H2O Water and Five Elements post 2/2/13

 

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It’s a Matter of Perspective

Ant’s View

I’m really enjoying the creativity this photo challenge that Maui Shop Girl started has done for me and this blog.  The blog idea is Maui, qigong and practical spirituality.  Creativity is a mindfulness practice, but I didn’t want to post random pictures with no relation to the theme of this blog.  More creativity is required.  The challenge this week was a ant’s view. The picture at the top is an ant’s view.

My View

My view is  a little different.  Sometimes we all need a little incentive to look at things from a different point of view to put things in perspective.  What is important to me may not be what is important to another.

Breath and Breathing

We are told to stand up straight put our shoulders back and pull in our tummies. Our appearance is so important. The shoulders back and relaxed is actually a healthy way to stand for our breathing if we don’t over do it and push past what is comfortable. To find that sweet spot of comfort and good posture I usually push until it is a little uncomfortable and then release a little. Relaxing the shoulders is important too. Now the chest is open and the lungs can fill comfortably.

But that “pull in the tummy” part is not the best for good full breaths. Singers know this and sing from their bellies. But I’m not talking about holding that note forever, so just a gentle rise and fall of the belly is the goal. If you can, take a few minutes to watch a baby breathe. If not try to watch a cat or dog. Watch the belly rise and fall. We should still breathe like babies do.

I find lying on the floor with your hands gently on the belly is the best way to practice belly breathing. A bed or couch will do though. With your hands on your belly you can close your eyes and feel the rise and fall. The idea is to just let the belly fill and then the chest. If you are lying down you are less likely to contort the body to make this happen. Then let the air out gently and slowly but naturally. I practiced on the floor many times before it felt natural. This is the best way to breathe all the time but is important for any energy work like qigong, yoga and tai chi or for stretching, exercise and meditation.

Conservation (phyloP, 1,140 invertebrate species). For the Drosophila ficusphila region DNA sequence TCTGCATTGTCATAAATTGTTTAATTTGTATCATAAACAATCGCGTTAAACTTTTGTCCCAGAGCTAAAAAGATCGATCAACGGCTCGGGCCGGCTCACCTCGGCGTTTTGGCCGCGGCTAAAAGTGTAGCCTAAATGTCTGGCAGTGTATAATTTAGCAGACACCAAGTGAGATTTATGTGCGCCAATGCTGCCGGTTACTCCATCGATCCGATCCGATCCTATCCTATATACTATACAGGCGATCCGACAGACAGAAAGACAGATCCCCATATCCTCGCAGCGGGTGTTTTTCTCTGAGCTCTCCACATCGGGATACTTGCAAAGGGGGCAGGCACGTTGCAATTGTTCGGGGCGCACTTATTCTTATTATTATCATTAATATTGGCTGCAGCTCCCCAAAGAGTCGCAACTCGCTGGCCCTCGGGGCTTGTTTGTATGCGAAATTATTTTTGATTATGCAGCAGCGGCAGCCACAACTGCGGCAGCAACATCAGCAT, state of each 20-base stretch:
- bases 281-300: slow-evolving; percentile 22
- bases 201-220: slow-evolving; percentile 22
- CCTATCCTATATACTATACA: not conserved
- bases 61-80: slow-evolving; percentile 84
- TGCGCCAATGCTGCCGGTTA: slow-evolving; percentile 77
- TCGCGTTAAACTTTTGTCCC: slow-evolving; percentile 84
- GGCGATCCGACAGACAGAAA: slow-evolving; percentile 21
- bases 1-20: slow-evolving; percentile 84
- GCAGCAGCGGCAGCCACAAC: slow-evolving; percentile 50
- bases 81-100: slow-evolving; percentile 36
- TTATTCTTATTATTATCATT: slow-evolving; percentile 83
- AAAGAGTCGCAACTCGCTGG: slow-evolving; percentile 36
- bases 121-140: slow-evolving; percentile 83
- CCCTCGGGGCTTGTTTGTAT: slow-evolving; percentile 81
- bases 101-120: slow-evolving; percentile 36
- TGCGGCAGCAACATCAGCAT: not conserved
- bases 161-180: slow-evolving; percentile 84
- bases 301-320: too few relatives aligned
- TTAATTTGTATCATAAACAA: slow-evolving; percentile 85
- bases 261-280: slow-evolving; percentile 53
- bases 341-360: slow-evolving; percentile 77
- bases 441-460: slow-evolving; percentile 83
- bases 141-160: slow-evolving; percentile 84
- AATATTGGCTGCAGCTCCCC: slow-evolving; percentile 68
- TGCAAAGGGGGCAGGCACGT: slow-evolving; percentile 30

It is so relaxing and healthy getting all that oxygen.

Here is a link to some fun breathing exercises from Dr Weil. I have used the relaxing breath technique before but have gotten out of the habit. I’m going to start again. I forgot how effective it is.

There is also an eight minute video if you want more on the relaxing breath.

What to Expect at a Maui Qigong Class

What to bring: No mats, no props, just you and your intention. A cheerful spirit is helpful but not required.

I usually start classes with some of what I call body awareness moves, like swinging your arms, light stretching. This is so we can all become aware of where our body is today, what it needs and what to avoid or do more gently. A little light chatter usually accompanies this especially in evening classes as we wind down from the day.

The qigong itself can be done to any fitness level. Even imaging a movement is beneficial if you can’t physically make that movement today (or ever). There are seated forms and standing forms. Standing forms can be modified for sitting.

There is an opening movement that sets the tone to begin. This is serious but joyous stuff so a smile is encouraged. I like to teach Heaven and Nature Gong or Awakening the Soul to beginners. We end the class with the same movements as we use to open our practice, in thankfulness for the opportunity to practice and be with others.

If you click on the names of the forms above you can see Master Li (my teacher) demonstrate the forms. Only the first 5 movements of Heaven and Nature are shown in this video.